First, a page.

not a pretty sight

Representation that sears the gauze onto reality.


one step ahead

Trust that the reader gets what you’re after just before you do.


military parade

Why do all those regular stanzas remind me of a military parade?


after heraklitas

One can’t wade into the same line of poetry twice.


at the back of the mind

Muse poetry is composed at the back of the mind: an unaccountable product of a trance in which the emotions of love, fear, anger, or grief are profoundly engaged, though at the same time powerfully disciplined; in which intuitive thought reigns supralogically, and personal rhythm subdues metre to its purposes. The effect on the readers of Muse poetry, which its opposite poles of ecstasy and melancholia, is what the French call a frisson, and the Scots call a ‘grue’—meaning the shudder provoked by fearful or supernatural experiences.

—Robert Graves, “The Dedicated Poet,” Oxford Addresses on Poetry (Doubleday & Co., 1962)


too thinned

A poem pared to air.


house slippers

The lines padded along in soft iambs as though written in house slippers.


years of mystical thinking

So much mysticism surrounds ‘the linebreak’ in free verse poetics.


storied song

A lyric clad in narrative.


prose poem

Prose poem: A poem comfortable with the right margin.


empire of chimeras

Horace was not one of these who believe that the caprice of the poet suffers no law above itself. In modern times, Young sounded the tocsin of Pseudo-Romanticism, when he declared that “in the fairy-land of fancy genius may wander wild; there it has a creative power, and may reign arbitrarily over its own empire of chimeras.” The poet, indeed, can create a world of his own, and, if he is endowed with the true genius of the poet, can insure our belief in his creation. But, even the poet must not offend our sense of congruity by endeavouring to unite things that are essentially incompatible. Horace would have no sympathy with the false Romanticism which could bring into being a world of chimeras having no conceivable relation with existing experience. Such things he would regard as the fevered dreams of a diseased imagination. He would thus look askance at the riot of imagination, and the unfettered play of emotion, which many regard as the divine prerogative of poets.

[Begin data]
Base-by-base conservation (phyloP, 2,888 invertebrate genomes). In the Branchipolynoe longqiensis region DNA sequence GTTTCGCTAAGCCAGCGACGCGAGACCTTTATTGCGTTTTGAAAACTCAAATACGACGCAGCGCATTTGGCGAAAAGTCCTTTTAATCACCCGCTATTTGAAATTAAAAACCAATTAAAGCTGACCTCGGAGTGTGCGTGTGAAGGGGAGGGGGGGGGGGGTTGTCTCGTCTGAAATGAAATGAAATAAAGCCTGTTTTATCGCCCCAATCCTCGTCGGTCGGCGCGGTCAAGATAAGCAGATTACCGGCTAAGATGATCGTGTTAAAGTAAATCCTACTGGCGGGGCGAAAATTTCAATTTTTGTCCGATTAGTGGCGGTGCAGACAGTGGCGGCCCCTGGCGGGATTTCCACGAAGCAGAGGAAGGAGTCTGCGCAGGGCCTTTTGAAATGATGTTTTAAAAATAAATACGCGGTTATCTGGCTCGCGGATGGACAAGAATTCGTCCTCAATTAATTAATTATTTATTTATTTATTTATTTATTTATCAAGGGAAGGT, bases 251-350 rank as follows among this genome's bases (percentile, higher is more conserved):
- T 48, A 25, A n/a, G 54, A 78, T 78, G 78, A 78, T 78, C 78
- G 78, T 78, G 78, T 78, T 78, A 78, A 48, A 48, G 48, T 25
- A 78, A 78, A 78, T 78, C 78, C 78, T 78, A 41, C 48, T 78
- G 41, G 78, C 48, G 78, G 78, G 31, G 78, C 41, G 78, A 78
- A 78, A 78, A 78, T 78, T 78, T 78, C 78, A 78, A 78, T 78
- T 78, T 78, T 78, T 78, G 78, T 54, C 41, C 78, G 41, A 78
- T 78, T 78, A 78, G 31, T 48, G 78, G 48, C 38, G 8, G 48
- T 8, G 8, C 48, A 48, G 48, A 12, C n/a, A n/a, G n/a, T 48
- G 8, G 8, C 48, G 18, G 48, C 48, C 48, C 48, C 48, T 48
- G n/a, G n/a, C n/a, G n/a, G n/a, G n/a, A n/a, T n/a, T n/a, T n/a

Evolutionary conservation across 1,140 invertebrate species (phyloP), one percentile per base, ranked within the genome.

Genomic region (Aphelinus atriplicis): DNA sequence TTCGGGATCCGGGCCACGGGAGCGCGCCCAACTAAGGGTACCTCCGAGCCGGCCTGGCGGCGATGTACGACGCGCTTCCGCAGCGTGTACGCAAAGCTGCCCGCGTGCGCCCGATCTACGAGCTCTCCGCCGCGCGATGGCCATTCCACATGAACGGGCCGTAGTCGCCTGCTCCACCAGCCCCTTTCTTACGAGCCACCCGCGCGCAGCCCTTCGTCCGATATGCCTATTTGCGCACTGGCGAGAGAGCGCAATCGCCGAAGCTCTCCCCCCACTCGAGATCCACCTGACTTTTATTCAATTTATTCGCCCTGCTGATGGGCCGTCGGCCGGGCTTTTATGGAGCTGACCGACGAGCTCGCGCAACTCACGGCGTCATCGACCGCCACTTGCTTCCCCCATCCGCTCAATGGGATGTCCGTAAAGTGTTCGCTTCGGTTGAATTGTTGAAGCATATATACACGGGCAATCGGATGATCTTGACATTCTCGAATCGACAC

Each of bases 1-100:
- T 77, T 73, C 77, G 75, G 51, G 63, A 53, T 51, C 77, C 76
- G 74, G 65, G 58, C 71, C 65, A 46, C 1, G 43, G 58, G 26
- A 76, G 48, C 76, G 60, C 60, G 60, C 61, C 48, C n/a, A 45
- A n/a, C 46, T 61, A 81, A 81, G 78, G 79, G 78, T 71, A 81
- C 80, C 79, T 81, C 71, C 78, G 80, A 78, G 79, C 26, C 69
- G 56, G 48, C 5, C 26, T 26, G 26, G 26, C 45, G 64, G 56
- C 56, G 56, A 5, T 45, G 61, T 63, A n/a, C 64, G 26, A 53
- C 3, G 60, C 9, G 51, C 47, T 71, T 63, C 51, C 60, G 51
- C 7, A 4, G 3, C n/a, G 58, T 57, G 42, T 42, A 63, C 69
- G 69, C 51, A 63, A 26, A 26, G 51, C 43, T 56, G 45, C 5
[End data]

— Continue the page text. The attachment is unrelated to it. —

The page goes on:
In a later passage of the Ars Poetica, he seems to go still further, when he insists that the poet’s fictions be “proxima veris.” [435-436]

—J. F. D’Alton, Roman Literary Theory & Criticism (Russell & Russell, 1962)


no middleground

A metaphor that wouldn’t meet halfway.


kitchen sink songs

Just another kitchen-sink Cantos.


experience shaped

Experience shaped expression. Too much poetry is written from the realm of reading.



Critic without a cause.


what mattered

It was not important that [the poems] survive.
What mattered was that they should bear
Some lineament or character,

Some affluence, if only half-perceived,
In the poverty of their words,
Of the planet of which they were part.

—Wallace Stevens, from “The Planet On The Table”


shadow presence

Metaphor: from the shadow of a thing emerges another thing long hidden.


sink hole

A line that stepped unsurely over its caesura.



His ideal reader died.


free radical

In chemistry the ‘radical’ (e.g., an atom without a paired electron) tends to be very reactive. We try to find certain words that have an unpaired electron, so to speak, that will attract and create the reaction that is metaphor, two things binding as they react to (and against) one another and if not creating a chemical reaction per se, creating a strong mental or emotional response in us.